Justice Department Investigating Possible Bribery-For-Pardon Scheme

A document filed in federal court seems to show a probe into lobbying for a pardon and a related scheme to offer payment. Large swaths of the document, including names, are blacked out.

AP Photo/Jacquelyn Martin
The Justice Department is investigating possible schemes to exchange money for a presidential pardon, according to a document filed in federal court.

The Justice Department is investigating a possible secret scheme involving a bribe in exchange for a presidential pardon, according to court documents unsealed Tuesday.

The 18-page court opinion is heavily redacted, and the names of the individuals under investigation are blacked out as is the identity of the person to be pardoned under the alleged plan. Still, the filings provide a glimpse into what investigators are probing.

The federal court order, signed by Chief Judge Beryl Howell in Washington, D.C., is dated Aug. 28. It stems from her review of a government request to access certain communications believed to document a secret lobbying scheme and a related bribery-for-pardon scheme.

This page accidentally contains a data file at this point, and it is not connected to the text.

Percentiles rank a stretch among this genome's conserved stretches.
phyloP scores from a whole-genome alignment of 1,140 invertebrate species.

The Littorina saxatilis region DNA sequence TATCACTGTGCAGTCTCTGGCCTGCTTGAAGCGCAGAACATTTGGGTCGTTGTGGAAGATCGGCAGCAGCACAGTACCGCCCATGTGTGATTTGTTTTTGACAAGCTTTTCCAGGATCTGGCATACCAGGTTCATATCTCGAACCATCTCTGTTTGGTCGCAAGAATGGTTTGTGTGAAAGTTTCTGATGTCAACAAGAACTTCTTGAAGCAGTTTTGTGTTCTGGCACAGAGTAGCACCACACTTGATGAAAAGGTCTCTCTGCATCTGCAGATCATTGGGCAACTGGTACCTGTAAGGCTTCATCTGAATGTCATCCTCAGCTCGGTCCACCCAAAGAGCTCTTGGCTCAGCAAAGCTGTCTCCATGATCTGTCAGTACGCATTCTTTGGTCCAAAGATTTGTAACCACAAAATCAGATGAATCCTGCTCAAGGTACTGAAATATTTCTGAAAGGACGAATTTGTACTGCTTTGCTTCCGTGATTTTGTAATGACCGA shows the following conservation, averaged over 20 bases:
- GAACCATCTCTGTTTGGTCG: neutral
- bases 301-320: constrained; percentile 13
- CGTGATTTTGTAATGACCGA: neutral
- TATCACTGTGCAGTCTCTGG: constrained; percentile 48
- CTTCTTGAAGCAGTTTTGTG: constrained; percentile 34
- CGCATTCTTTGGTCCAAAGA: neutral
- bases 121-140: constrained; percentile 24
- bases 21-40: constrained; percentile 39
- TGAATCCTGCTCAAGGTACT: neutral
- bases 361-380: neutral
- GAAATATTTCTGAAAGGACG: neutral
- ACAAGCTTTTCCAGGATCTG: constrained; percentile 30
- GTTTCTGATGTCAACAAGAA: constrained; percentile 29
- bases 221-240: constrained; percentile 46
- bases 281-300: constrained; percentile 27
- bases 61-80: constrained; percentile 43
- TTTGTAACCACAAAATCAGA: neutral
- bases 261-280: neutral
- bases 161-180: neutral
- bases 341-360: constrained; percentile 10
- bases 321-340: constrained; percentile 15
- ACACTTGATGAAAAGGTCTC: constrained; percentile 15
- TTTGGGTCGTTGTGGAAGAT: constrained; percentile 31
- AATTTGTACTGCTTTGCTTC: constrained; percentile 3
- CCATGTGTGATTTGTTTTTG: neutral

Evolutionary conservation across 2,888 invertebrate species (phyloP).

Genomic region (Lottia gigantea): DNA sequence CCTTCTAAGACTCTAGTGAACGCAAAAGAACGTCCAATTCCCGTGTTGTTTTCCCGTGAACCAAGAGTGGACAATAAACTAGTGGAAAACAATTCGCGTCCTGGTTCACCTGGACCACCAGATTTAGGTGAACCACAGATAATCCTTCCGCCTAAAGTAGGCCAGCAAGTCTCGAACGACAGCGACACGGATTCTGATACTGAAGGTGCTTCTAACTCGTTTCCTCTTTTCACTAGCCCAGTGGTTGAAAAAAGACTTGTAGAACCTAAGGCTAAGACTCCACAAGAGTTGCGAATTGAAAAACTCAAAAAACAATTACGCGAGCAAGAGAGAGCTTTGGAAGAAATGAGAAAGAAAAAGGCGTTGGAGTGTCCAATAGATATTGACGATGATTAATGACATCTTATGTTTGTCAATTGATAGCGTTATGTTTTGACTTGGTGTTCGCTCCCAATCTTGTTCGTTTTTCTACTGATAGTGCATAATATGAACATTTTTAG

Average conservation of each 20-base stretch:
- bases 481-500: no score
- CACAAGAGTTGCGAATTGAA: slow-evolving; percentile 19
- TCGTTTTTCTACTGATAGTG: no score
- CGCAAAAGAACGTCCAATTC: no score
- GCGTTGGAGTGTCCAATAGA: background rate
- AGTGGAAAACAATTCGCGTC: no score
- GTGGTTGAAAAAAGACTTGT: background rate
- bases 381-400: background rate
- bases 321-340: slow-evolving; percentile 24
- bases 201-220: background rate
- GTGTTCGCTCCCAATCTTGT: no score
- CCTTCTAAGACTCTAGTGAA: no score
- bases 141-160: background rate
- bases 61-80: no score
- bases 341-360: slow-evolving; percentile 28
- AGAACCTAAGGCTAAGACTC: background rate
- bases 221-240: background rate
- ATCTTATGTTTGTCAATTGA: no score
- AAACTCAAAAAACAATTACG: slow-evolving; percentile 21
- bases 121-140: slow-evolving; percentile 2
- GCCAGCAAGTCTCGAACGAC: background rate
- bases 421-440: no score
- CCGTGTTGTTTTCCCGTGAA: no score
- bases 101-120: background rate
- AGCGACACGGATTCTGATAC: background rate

The filing says a government filter team was sorting through more than 50 digital devices such as iPhones and laptops as part of an investigation when they came across emails pointing to the two alleged schemes.

The secret lobbying scheme, the document says, allegedly involved two individuals whose names are redacted who lobbied senior White House officials to try to secure clemency for a third individual whose name is blacked out.

The related bribery conspiracy allegedly involved the offer of “a substantial political contribution in exchange for a presidential pardon or reprieve of sentence” for an individual whose identity is redacted.

News of the investigation was first reported by CNN.

A Justice Department official, speaking on condition of anonymity, said: “no government official was or is currently a subject or target of the investigation disclosed in this filing.”

The fight over the communications revolved around whether the emails were covered by attorney-client privilege, which would shield them from the government.

Chief Judge Howell ultimately found that the emails were not privileged materials because each of the emails in question was sent to an individual who is not a lawyer.

“The attorney-client privilege applies only when the participants in the communication are the client and the client’s attorney, who is a ‘member of the bar,’ ” Howell wrote.

The decision means prosecutors can use the materials to confront the subjects of the investigation.

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